What is a bookkeeper?admin
A bookkeeper’s role is to keep an accurate record of all of their client’s financial transactions. There is, quite rightly, an expectation that bookkeepers will work accurately and efficiently, and to have a good level of knowledge about all areas of finance. This would include, but is not limited to: accounts receivable (debtors), accounts payable (creditors), debits, credits, bank reconciliations plus much, much more. The amount of responsibility and the level of complexity involved in the role will largely depend on the size and structure of the client/business. However, there are several tasks that are routinely performed by the majority of bookkeepers, and these include:
- Sales ledgers
- Purchase ledgers
- General ledgers
- Double entry bookkeeping
- Bank reconciliations
- VAT returns
- Financial statements
Training to become a Bookkeeper
“The best way to appreciate your job is to imagine yourself without one.” – Oscar Wilde
Sadly, for all too many people, there is no need to imagine it; they’re living it. None of us really know what the world is going to look like post COVID-19, but one thing you can rely on with absolute certainty – As long as there are businesses (sole traders, partnerships, Ltd companies, LLP’s etc.) and a working economy, there will always be a need for bookkeepers.
It is a legal requirement in the UK for every single business to maintain accurate financial records. Bookkeepers are a key component in supporting business owners to ensure that they abide by this legislation. Furthermore, a bookkeeping career is as close to being as recession proof as it’s possible to be. Regardless of whether the economic climate is good or bad, businesses must still follow the law and keep accurate records…and this is where you come in!
One of the great things about the bookkeeping profession is that almost anyone can train to become a bookkeeper, and at any point in their life. You don’t need a raft of qualifications under your belt, and you certainly don’t need to have loved maths at school! A logical mind and having the ability to follow processes are far more important.
That being said, you do need to possess at least a basic level of numerical skills to get started.
“A journey of a thousand miles begins with a single step” – Lao Tzu
Now, we’re not saying your learning journey will take you a thousand miles! It’s the single step that’s important.
In order to become a qualified bookkeeper you will need to undertake a certain amount of training and pass the corresponding examinations.
At Training Link, we are fully accredited to offer two professional bookkeeping routes. The professional bodies who offer qualifications in bookkeeping and related skills that we work with are the Institute of Certified Bookkeepers (ICB) and the Association of Accounting Technicians (AAT).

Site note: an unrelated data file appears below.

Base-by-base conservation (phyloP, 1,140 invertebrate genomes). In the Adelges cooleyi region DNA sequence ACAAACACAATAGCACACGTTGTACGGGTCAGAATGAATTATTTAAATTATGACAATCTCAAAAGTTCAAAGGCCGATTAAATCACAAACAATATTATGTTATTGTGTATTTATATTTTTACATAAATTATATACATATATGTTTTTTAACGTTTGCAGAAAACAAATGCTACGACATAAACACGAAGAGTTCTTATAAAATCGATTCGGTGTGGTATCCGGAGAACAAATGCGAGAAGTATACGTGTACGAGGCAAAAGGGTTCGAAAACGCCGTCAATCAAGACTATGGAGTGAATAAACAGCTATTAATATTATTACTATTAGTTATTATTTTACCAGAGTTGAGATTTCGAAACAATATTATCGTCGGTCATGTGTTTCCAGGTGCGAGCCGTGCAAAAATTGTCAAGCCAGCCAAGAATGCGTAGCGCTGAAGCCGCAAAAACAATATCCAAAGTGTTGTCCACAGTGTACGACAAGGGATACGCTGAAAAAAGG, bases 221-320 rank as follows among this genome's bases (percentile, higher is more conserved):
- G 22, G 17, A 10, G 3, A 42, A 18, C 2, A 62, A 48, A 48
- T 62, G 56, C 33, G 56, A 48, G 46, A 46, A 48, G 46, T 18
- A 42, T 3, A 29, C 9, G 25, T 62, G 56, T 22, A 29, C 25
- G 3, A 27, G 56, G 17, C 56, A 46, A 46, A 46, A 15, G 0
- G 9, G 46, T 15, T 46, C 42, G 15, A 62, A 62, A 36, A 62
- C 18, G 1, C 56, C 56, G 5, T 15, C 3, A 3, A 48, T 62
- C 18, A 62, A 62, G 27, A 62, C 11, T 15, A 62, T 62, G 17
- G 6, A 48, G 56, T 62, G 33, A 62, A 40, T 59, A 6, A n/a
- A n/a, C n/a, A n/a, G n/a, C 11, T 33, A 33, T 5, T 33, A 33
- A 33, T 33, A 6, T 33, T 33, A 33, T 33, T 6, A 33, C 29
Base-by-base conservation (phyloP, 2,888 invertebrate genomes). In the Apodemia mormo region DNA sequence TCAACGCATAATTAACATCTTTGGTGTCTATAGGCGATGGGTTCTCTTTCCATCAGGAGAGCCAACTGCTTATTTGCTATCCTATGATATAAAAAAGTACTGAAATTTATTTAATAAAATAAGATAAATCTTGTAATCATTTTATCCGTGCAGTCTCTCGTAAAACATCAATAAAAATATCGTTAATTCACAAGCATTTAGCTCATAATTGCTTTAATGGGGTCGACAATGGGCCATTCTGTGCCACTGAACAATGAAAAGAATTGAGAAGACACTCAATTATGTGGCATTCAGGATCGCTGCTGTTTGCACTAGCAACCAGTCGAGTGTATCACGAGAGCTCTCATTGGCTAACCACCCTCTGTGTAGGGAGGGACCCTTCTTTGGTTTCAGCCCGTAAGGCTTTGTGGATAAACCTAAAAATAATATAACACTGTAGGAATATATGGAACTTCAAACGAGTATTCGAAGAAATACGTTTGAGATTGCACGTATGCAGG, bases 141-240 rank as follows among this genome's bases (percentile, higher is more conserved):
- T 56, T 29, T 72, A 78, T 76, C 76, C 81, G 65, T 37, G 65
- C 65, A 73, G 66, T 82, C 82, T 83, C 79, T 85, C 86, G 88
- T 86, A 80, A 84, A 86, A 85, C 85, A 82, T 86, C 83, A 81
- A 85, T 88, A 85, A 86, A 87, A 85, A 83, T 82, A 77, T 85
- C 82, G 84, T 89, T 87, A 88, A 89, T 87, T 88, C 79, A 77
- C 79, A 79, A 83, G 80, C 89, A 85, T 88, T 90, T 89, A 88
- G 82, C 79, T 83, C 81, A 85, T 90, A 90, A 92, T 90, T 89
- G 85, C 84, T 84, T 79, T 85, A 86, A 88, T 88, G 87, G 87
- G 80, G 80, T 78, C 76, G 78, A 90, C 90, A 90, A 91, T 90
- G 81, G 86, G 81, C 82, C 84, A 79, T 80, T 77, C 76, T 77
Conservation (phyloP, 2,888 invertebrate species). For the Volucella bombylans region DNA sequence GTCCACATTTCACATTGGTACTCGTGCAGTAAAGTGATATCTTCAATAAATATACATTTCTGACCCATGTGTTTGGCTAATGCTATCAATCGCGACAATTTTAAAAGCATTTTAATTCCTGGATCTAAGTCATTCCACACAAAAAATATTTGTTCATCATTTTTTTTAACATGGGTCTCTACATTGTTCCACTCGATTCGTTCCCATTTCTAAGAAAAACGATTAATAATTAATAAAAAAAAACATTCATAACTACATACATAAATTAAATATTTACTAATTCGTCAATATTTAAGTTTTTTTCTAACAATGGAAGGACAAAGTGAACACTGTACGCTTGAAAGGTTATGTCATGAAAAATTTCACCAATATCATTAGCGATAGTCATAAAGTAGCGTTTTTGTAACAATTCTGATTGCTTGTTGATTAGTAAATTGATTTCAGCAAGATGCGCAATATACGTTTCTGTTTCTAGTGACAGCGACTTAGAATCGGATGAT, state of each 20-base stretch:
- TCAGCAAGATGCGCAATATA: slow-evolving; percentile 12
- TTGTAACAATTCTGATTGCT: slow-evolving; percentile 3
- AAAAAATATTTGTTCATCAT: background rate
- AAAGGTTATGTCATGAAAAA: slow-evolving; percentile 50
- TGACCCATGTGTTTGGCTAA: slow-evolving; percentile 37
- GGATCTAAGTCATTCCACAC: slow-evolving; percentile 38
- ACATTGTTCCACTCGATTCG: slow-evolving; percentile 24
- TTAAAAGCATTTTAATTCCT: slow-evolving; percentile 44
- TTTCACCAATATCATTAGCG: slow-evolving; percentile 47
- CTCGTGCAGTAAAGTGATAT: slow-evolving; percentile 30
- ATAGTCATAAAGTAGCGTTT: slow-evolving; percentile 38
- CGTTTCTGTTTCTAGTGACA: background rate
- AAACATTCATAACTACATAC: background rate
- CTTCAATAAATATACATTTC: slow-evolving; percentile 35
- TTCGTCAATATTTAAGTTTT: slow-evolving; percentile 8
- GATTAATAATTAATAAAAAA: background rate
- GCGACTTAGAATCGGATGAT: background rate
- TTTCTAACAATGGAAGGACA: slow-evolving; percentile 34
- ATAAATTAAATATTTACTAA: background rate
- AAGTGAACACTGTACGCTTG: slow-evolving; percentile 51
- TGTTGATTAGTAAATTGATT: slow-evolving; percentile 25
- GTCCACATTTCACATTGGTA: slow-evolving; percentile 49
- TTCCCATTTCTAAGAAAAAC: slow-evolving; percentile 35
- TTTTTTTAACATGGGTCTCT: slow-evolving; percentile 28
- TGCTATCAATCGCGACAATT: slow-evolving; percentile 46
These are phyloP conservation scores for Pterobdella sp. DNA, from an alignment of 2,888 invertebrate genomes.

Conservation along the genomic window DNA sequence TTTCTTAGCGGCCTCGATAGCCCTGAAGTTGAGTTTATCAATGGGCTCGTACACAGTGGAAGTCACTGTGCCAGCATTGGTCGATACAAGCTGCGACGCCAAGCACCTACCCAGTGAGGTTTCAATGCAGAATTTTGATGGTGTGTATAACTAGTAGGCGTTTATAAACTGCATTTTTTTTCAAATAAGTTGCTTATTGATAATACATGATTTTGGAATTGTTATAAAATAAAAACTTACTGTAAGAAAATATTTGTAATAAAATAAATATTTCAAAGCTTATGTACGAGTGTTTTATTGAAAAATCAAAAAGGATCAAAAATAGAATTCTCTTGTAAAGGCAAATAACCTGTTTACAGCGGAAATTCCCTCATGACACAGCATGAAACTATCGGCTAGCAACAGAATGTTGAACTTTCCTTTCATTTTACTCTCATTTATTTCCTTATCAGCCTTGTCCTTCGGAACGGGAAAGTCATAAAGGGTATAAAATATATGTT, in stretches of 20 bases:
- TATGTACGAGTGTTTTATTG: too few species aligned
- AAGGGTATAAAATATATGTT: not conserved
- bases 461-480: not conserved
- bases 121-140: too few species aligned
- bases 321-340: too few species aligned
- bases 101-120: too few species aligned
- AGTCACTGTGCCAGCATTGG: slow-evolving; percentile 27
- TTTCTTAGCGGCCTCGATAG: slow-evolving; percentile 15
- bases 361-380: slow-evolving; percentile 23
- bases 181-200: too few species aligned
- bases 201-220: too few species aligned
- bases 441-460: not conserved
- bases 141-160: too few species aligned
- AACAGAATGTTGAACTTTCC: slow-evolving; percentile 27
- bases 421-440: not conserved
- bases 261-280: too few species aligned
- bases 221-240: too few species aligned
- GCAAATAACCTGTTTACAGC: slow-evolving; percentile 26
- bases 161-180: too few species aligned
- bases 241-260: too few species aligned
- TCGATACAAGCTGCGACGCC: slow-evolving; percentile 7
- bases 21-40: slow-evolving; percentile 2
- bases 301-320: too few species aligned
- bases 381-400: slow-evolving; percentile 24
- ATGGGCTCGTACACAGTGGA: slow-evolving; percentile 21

If you’re unsure which route is the best one for you, get in touch and we can talk you through the main differences.
How long will it take to get qualified?
The answer to this question will vary from person to person, so how long do you want it to take?! You are in complete control of your study hours, so depending on how many hours you can dedicate to your studies, it can take you from 6 months to 2 years; as long as you keep going, you will reach your goals!
There are plenty of people who manage to work through their course and pass all of their exams, even with a hectic work and family life, so don’t let this deter you.
Love what you do
A successful bookkeeper will be someone who is enthusiastic and loves their work. If you are methodical, logically minded, a good problem solver, and you don’t have an aversion to numbers, then this could be the career for you!
There’s no getting away from it, there is likely to be a lot of paperwork involved in bookkeeping (physical and/or electronic). If your organisational skills aren’t up to scratch, then you will soon become very unpopular, particularly at year end!
In an average working day you will find yourself frequently responding to questions from clients and you need to be able to answer these questions accurately, promptly and professionally. This can only be done if you are well organised in your day-to-day.
Last, but possibly the most important!
As a bookkeeper, errors are your enemy. You must do all that you can to keep these at a minimum. Imagine the scenario – You need to enter a transaction for £2000, but instead you enter it as £20000. An error like this will mean that the data is inaccurate, which means that the financial reports will be inaccurate.
Paying supplier invoices incorrectly, invoicing customers the wrong amount; these all reflect very badly on your client. It would make them look unprofessional, and as a consequence, you will soon find yourself minus one client!
Everyone makes mistakes, and it would be unfair to expect absolute perfection 100% of the time, but recognising when an error has been made, and having the ability to correct it, is key, and also part of your learning.